Concrete Island is home to Ry Rocklen’s ancient idol dedicated to dreams of the Michelin boy, a terracotta index of tire treads from all points in history. Matt Johnson’s massive, repurposed building materials recall public sculpture, divorced from the hectic city you left behind. Nancy Rubins’ blossoming gargantua of canoes has the ambition of an architect designing for Mad Max: Fury Road; her logic of accretion provides rejuvenating ideas for what our cities could look like. Totems by Jason Bailor Losh punctuate the property, reaching skyward with crockery bound in basket weave.
It’s hard to ring home from Concrete Island – the phone lines are down, and they’re not set to be fixed. Your efforts to be heard will pass in vain, but eventually someone will stumble upon evidence of your existence. Jason Matthew Lee’s hardwired zombie phone booths don’t make calls, and Will Boone’s cryptographic warnings subliminally tell you to “stay put.” At night, you can hear The Crenshaw Cowboy calling from the side of I-10.
On Concrete Island, you remember that nature always wins. Ruben Ochoa’s grand gateway of dilapidation welcomes you to the land that time forgot. Weeds will outlive all infrastructure – even ours – and Tony Matelli’s bronze dandelions are no exception. They sprout amongst the shadows of Sam Falls’ tree painting, situated near the grove of tree lamps by Pentti Monkkonen, made from cell towers that ape the palms that grow along the freeway. Chris Wiley’s photographs document the surface and texture of our natural world, and framed like postcards, these images are specimens that echo their environs.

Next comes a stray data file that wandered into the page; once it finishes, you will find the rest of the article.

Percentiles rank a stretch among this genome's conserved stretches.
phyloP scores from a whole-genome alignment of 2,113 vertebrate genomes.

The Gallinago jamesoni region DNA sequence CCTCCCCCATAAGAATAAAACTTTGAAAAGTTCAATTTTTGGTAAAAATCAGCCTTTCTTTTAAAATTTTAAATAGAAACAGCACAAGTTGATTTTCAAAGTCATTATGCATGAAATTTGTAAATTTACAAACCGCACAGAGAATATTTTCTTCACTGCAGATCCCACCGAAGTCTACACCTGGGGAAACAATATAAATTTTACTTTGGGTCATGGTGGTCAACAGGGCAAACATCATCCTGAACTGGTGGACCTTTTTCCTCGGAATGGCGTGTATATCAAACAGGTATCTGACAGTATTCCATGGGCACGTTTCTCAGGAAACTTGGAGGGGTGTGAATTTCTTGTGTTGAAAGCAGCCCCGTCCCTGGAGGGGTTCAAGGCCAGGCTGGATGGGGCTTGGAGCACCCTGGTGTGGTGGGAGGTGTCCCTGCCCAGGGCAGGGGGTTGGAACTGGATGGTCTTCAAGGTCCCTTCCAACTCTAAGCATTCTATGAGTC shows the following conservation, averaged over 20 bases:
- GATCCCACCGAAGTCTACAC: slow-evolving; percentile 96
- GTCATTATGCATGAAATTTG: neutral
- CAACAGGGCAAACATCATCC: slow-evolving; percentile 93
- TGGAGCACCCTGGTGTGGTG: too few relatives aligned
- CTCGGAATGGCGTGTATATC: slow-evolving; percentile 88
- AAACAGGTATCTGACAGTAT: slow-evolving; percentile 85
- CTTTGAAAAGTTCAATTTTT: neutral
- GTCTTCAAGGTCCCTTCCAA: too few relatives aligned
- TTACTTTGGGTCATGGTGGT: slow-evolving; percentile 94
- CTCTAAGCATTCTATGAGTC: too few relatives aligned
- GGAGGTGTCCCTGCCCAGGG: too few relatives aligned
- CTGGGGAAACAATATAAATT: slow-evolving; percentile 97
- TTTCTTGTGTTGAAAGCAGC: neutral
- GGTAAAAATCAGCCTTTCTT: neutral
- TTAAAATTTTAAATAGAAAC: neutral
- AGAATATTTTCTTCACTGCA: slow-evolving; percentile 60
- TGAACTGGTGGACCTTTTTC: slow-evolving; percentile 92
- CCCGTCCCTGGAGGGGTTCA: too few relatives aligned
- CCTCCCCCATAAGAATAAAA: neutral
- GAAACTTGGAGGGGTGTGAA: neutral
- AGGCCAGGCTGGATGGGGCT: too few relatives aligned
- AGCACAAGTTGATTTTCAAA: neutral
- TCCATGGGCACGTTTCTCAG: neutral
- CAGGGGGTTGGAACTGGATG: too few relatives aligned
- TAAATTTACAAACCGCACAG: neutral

These days one needed a full-scale emergency kit built into one’s brain, plus a crash course in disaster survival, real and imagined.
(J.G. Ballard, Concrete Island, 1974)
Concrete Island makes sure to furnish you with carefully considered, top-of-the-line products. Emergency Survival Weapons from Harry Dodge provide stunningly real protection for those moments when flight is just no option. Each implement is assembled at a moment’s notice from materials within arm’s reach. The tools will quickly immobilize your enemy and keep you safe until sunrise. For bodily warmth, Lazaros presents a humanitarian aid tarp from Haiti that he kept during his initiation into the Voudou priesthood, displayed here to recall Barnett Newman’s meditative zips.